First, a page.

Salas AA, Woodfin T, Phillips V, Peralta-Carcelen M, Carlo WA, Ambalavanan N. Dose-response effects of early vitamin D supplementation on neurodevelopmental and respiratory outcomes of extremely preterm infants at 2 years of age: a randomized trial. Neonatology 2018; 113:256-62
Salas AA, Carlo WA, Ambalavanan N, Nolen TL, Stoll BJ, Das A, Higgins RD. Gestational age and birthweight for risk assessment of neurodevelopmental impairment or death in extremely preterm infants. Arch Dis Child Fetal Neonatal Ed. 2016 Nov;101(6):F494-F501.
Gentle SJ, Meads C, Ganus S, Barnette E, Munkus K, Carlo WA, Salas AA. Improving Time to Independent Oral Feeding to Expedite Hospital Discharge in Preterm Infants. Pediatrics. 2022 Mar 1;149(3):e2021052023.
Salas AA, Meads C, Ganus S, Bhatia A, Taylor C, Chandler-Laney P, Imtiaz MH, Sazonov E. Quantitative assessment of nutritive sucking patterns in preterm infants. Early Hum Dev. 2020 Jul;146:105044.
Benefield D, Salas AA. Orogastric Tube Insertion in Extremely Low Birth Weight Infants. Advances in Neonatal Care 2021 [Video Abstract]
Salas AA, Willis KA, Carlo WA, Yi N, Zhang L, Van Der Pol WJ, Younge NE, Lefkowitz EJ, Lal CV. The gut microbiome of extremely preterm infants randomized to the early progression of enteral feeding. Pediatr Res. 2021
“Available evidence is insufficient to support or refute early fortification of human milk in preterm infants. Further large trials would be needed to provide data of sufficient quality and precision to inform policy and practice”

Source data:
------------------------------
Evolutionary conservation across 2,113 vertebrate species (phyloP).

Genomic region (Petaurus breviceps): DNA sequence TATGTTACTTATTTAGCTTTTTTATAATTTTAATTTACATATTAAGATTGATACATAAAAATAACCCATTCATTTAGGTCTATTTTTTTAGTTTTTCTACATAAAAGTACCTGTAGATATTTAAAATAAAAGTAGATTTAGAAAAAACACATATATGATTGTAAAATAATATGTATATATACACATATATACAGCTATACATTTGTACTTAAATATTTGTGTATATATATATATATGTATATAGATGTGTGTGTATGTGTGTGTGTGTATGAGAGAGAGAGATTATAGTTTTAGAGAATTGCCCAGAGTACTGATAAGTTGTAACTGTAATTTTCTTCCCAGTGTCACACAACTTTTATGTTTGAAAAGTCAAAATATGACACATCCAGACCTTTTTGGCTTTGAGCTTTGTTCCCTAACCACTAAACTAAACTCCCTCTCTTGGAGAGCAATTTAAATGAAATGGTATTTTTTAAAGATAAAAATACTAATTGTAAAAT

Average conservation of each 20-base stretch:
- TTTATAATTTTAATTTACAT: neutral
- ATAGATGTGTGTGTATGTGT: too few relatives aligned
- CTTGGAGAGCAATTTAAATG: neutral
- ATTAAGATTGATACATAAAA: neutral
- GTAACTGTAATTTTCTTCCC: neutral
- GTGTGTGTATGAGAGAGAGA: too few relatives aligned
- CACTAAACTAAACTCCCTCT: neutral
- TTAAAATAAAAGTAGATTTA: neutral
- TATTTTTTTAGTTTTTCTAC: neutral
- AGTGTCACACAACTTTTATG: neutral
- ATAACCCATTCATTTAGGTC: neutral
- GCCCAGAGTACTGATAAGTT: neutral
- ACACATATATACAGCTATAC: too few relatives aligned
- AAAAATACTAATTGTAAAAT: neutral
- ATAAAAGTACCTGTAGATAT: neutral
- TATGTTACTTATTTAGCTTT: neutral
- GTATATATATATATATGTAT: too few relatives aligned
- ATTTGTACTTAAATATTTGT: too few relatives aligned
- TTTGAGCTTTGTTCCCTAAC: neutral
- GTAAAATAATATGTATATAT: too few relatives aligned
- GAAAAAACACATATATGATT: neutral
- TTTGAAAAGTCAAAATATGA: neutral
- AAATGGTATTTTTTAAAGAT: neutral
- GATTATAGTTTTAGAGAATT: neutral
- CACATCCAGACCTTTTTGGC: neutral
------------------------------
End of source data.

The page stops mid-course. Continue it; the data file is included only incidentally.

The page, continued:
“Trials provided insufficient data to determine with any certainty how early full enteral feeding, compared with delayed or progressive introduction of enteral feeds, affects growth in preterm or low birth weight infants. We are uncertain whether early full enteral feeding affects the risk of necrotising enterocolitis because of the risk of bias in the trials (due to lack of masking), inconsistency, and imprecision”.
“There is insufficient evidence evaluating human milk-derived fortifier with bovine milk-derived fortifier in exclusively breast milk-fed preterm infants. Low-certainty evidence from one study suggests that in exclusively breast milk-fed preterm infants human milk-derived fortifiers in comparison with bovine milk-derived fortifier may not change the risk of necrotizing enterocolitis, mortality, feeding intolerance, infection, or improve growth. Well-designed randomized controlled trials are needed to evaluate short-term and long-term outcomes”.
“High volume feeds (≥ 180 mL/kg/day of fortified human milk or preterm formula, or ≥ 200 mL/kg/day of unfortified human milk or term formula) probably improves weight gain during hospital stay. The available data is inadequate to draw conclusions on the effect of high volume feeds on other growth and clinical outcomes. A large RCT is needed to provide data of sufficient quality and precision to inform policy and practice“.